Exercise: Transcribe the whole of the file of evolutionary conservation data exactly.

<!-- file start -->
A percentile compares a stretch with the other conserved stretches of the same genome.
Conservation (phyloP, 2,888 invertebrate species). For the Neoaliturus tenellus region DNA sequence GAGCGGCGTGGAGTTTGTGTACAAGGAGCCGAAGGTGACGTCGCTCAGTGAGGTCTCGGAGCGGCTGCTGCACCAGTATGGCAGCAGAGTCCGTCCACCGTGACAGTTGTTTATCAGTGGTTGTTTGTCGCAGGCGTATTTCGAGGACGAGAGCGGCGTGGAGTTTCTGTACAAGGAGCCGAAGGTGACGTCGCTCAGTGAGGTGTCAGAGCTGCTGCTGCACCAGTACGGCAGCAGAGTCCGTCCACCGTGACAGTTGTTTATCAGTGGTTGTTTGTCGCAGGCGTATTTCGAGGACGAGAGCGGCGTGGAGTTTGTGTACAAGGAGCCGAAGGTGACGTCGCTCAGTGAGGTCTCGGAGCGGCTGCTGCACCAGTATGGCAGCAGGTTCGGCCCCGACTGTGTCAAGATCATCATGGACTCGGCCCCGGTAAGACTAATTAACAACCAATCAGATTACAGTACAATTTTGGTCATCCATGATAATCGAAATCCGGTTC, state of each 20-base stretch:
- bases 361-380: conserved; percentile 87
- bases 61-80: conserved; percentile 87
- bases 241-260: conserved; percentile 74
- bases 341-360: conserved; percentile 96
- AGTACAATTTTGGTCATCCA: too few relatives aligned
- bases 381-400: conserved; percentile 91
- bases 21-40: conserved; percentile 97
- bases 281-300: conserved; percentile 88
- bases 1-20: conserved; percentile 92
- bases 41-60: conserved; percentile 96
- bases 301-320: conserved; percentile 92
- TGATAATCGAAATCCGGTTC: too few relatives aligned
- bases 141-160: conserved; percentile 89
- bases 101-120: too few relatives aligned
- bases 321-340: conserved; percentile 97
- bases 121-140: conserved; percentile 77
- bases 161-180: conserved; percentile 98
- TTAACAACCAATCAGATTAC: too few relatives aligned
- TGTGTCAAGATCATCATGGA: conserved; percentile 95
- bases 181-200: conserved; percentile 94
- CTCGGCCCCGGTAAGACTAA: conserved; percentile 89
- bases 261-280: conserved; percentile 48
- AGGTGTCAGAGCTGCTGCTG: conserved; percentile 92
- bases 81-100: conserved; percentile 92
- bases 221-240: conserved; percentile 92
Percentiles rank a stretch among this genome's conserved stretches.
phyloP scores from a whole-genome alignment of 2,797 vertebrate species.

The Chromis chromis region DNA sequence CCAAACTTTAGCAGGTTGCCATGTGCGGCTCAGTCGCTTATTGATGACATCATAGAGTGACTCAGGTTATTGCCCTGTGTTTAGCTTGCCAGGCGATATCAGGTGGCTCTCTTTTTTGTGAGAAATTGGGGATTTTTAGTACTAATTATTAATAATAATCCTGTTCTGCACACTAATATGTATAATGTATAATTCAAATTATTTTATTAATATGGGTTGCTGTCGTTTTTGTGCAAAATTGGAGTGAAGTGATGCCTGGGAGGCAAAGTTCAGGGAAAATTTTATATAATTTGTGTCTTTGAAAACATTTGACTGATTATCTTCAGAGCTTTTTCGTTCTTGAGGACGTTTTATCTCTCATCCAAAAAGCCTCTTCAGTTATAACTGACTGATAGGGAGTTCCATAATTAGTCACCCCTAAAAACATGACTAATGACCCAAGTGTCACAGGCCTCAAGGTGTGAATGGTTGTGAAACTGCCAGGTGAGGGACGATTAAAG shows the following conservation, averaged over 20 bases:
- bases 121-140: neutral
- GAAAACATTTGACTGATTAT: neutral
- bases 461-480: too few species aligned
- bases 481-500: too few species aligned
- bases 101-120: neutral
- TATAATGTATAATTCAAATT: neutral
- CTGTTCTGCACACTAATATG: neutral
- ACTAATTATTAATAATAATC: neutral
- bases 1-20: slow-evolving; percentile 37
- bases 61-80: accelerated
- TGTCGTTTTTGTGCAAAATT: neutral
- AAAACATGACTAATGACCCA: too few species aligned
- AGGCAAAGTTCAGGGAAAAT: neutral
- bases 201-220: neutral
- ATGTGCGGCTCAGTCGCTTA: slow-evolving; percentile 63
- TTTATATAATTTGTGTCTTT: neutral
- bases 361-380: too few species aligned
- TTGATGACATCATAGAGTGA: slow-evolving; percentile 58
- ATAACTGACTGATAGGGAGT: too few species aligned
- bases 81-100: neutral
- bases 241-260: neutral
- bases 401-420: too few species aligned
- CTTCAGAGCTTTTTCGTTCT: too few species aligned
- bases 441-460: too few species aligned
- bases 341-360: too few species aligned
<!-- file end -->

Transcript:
A percentile compares a stretch with the other conserved stretches of the same genome.
Conservation (phyloP, 2,888 invertebrate species). For the Neoaliturus tenellus region DNA sequence GAGCGGCGTGGAGTTTGTGTACAAGGAGCCGAAGGTGACGTCGCTCAGTGAGGTCTCGGAGCGGCTGCTGCACCAGTATGGCAGCAGAGTCCGTCCACCGTGACAGTTGTTTATCAGTGGTTGTTTGTCGCAGGCGTATTTCGAGGACGAGAGCGGCGTGGAGTTTCTGTACAAGGAGCCGAAGGTGACGTCGCTCAGTGAGGTGTCAGAGCTGCTGCTGCACCAGTACGGCAGCAGAGTCCGTCCACCGTGACAGTTGTTTATCAGTGGTTGTTTGTCGCAGGCGTATTTCGAGGACGAGAGCGGCGTGGAGTTTGTGTACAAGGAGCCGAAGGTGACGTCGCTCAGTGAGGTCTCGGAGCGGCTGCTGCACCAGTATGGCAGCAGGTTCGGCCCCGACTGTGTCAAGATCATCATGGACTCGGCCCCGGTAAGACTAATTAACAACCAATCAGATTACAGTACAATTTTGGTCATCCATGATAATCGAAATCCGGTTC, state of each 20-base stretch:
- bases 361-380: conserved; percentile 87
- bases 61-80: conserved; percentile 87
- bases 241-260: conserved; percentile 74
- bases 341-360: conserved; percentile 96
- AGTACAATTTTGGTCATCCA: too few relatives aligned
- bases 381-400: conserved; percentile 91
- bases 21-40: conserved; percentile 97
- bases 281-300: conserved; percentile 88
- bases 1-20: conserved; percentile 92
- bases 41-60: conserved; percentile 96
- bases 301-320: conserved; percentile 92
- TGATAATCGAAATCCGGTTC: too few relatives aligned
- bases 141-160: conserved; percentile 89
- bases 101-120: too few relatives aligned
- bases 321-340: conserved; percentile 97
- bases 121-140: conserved; percentile 77
- bases 161-180: conserved; percentile 98
- TTAACAACCAATCAGATTAC: too few relatives aligned
- TGTGTCAAGATCATCATGGA: conserved; percentile 95
- bases 181-200: conserved; percentile 94
- CTCGGCCCCGGTAAGACTAA: conserved; percentile 89
- bases 261-280: conserved; percentile 48
- AGGTGTCAGAGCTGCTGCTG: conserved; percentile 92
- bases 81-100: conserved; percentile 92
- bases 221-240: conserved; percentile 92
Percentiles rank a stretch among this genome's conserved stretches.
phyloP scores from a whole-genome alignment of 2,797 vertebrate species.

The Chromis chromis region DNA sequence CCAAACTTTAGCAGGTTGCCATGTGCGGCTCAGTCGCTTATTGATGACATCATAGAGTGACTCAGGTTATTGCCCTGTGTTTAGCTTGCCAGGCGATATCAGGTGGCTCTCTTTTTTGTGAGAAATTGGGGATTTTTAGTACTAATTATTAATAATAATCCTGTTCTGCACACTAATATGTATAATGTATAATTCAAATTATTTTATTAATATGGGTTGCTGTCGTTTTTGTGCAAAATTGGAGTGAAGTGATGCCTGGGAGGCAAAGTTCAGGGAAAATTTTATATAATTTGTGTCTTTGAAAACATTTGACTGATTATCTTCAGAGCTTTTTCGTTCTTGAGGACGTTTTATCTCTCATCCAAAAAGCCTCTTCAGTTATAACTGACTGATAGGGAGTTCCATAATTAGTCACCCCTAAAAACATGACTAATGACCCAAGTGTCACAGGCCTCAAGGTGTGAATGGTTGTGAAACTGCCAGGTGAGGGACGATTAAAG shows the following conservation, averaged over 20 bases:
- bases 121-140: neutral
- GAAAACATTTGACTGATTAT: neutral
- bases 461-480: too few species aligned
- bases 481-500: too few species aligned
- bases 101-120: neutral
- TATAATGTATAATTCAAATT: neutral
- CTGTTCTGCACACTAATATG: neutral
- ACTAATTATTAATAATAATC: neutral
- bases 1-20: slow-evolving; percentile 37
- bases 61-80: accelerated
- TGTCGTTTTTGTGCAAAATT: neutral
- AAAACATGACTAATGACCCA: too few species aligned
- AGGCAAAGTTCAGGGAAAAT: neutral
- bases 201-220: neutral
- ATGTGCGGCTCAGTCGCTTA: slow-evolving; percentile 63
- TTTATATAATTTGTGTCTTT: neutral
- bases 361-380: too few species aligned
- TTGATGACATCATAGAGTGA: slow-evolving; percentile 58
- ATAACTGACTGATAGGGAGT: too few species aligned
- bases 81-100: neutral
- bases 241-260: neutral
- bases 401-420: too few species aligned
- CTTCAGAGCTTTTTCGTTCT: too few species aligned
- bases 441-460: too few species aligned
- bases 341-360: too few species aligned